In relation to the Henoko relocation plan being advanced by the governments of the U.S. and Japan, the statement made the point that, “MCAS Futenma must be closed, but moving it to Henoko isn’t the solution. It merely shifts the problem to a less conspicuous location, introducing environmental and safety threats to another part of the island and reinforcing Okinawa’s role as a U.S. military bastion.”

Full text of U.S. Citizens’ Response to Ambassador Caroline Kennedy’s Statement of Support for the Henoko Plan

In her December 17 Tokyo press conference, U.S. Ambassador to Japan Caroline Kennedy faithfully parroted Obama administration’s contention, saying that building a new U.S. marine base at Henoko in Okinawa is “the best of any other plan considered.”

After cordial comments about the U.S. striving to “be good neighbors” and “working hard to reduce the impact” of the dozens of U.S. bases that occupy almost 20 percent of the land mass of Okinawa Island, Kennedy declared her support for the base that Okinawans have been protesting against tirelessly and in the face of brute physical force and intimidation for hundreds of days.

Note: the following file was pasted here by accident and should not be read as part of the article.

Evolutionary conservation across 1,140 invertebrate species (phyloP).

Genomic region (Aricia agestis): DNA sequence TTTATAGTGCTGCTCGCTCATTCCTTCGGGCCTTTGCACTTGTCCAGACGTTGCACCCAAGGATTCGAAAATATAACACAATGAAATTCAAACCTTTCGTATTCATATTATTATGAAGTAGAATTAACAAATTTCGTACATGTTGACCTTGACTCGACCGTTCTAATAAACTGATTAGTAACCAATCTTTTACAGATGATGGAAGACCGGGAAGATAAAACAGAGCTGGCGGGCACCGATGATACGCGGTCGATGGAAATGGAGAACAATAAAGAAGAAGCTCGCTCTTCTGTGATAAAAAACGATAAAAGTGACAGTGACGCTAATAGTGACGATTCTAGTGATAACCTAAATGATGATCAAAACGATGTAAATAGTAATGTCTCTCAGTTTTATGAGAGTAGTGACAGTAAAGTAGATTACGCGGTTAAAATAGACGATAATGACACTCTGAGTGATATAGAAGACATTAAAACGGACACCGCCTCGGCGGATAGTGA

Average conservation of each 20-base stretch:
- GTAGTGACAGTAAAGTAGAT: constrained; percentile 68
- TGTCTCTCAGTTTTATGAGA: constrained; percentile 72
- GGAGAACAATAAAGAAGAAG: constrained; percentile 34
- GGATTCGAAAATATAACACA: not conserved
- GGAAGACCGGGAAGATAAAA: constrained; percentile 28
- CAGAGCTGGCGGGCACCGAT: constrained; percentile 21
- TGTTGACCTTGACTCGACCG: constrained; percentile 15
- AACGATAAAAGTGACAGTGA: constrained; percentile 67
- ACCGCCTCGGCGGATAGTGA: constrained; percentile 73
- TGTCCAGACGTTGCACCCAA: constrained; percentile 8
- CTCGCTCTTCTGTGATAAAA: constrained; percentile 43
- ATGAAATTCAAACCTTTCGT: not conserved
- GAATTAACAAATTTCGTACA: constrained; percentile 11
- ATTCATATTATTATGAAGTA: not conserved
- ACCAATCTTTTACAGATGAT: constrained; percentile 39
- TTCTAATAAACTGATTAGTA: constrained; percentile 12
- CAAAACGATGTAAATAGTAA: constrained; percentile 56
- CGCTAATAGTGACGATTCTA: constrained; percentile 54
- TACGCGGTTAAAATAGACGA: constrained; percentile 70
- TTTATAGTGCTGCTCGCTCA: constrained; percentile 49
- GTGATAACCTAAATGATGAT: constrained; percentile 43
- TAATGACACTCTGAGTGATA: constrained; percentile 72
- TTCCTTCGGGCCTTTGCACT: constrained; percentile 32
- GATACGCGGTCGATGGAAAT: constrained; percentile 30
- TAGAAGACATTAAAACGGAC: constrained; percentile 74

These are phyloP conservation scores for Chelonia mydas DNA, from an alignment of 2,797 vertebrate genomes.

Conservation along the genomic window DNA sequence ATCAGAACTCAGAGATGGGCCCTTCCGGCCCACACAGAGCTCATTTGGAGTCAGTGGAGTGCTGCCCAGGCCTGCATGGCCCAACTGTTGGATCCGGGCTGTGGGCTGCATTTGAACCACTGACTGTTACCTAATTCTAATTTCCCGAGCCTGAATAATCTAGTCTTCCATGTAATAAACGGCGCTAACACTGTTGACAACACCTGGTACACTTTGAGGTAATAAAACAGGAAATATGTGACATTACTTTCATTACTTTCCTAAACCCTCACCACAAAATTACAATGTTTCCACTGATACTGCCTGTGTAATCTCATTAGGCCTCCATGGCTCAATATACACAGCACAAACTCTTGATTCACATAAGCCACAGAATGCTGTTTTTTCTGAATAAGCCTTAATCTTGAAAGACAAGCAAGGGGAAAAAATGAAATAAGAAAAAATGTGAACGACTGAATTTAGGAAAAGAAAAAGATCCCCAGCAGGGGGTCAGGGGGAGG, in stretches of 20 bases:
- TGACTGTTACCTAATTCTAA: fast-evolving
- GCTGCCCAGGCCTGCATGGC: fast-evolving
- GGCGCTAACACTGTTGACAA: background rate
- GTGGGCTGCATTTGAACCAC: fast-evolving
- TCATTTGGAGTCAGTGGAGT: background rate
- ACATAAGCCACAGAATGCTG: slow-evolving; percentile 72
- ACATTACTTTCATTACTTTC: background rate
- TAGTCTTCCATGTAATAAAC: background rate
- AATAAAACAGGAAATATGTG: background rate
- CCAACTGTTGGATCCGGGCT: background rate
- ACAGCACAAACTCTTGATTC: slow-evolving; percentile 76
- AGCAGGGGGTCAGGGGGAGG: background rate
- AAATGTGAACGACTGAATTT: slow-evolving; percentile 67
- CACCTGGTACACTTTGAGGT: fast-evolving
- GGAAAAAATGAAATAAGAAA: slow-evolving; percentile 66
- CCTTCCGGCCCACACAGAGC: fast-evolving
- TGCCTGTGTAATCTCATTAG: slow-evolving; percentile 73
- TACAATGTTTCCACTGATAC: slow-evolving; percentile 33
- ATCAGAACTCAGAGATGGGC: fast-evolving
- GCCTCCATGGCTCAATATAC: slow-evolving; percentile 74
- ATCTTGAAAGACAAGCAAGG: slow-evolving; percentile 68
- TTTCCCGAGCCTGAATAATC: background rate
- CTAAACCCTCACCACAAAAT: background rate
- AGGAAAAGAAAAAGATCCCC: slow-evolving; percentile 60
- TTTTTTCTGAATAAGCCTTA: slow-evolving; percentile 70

Asked what she thinks about the Okinawan people’s overwhelming opposition to the base construction and if the U.S. would consider an alternative plan, Kennedy replied: “People worked very hard, considered many options to develop this plan [for closing and relocating the U.S. marine base currently located in highly populated Ginowan] that I think is the best of any other plan that was considered.”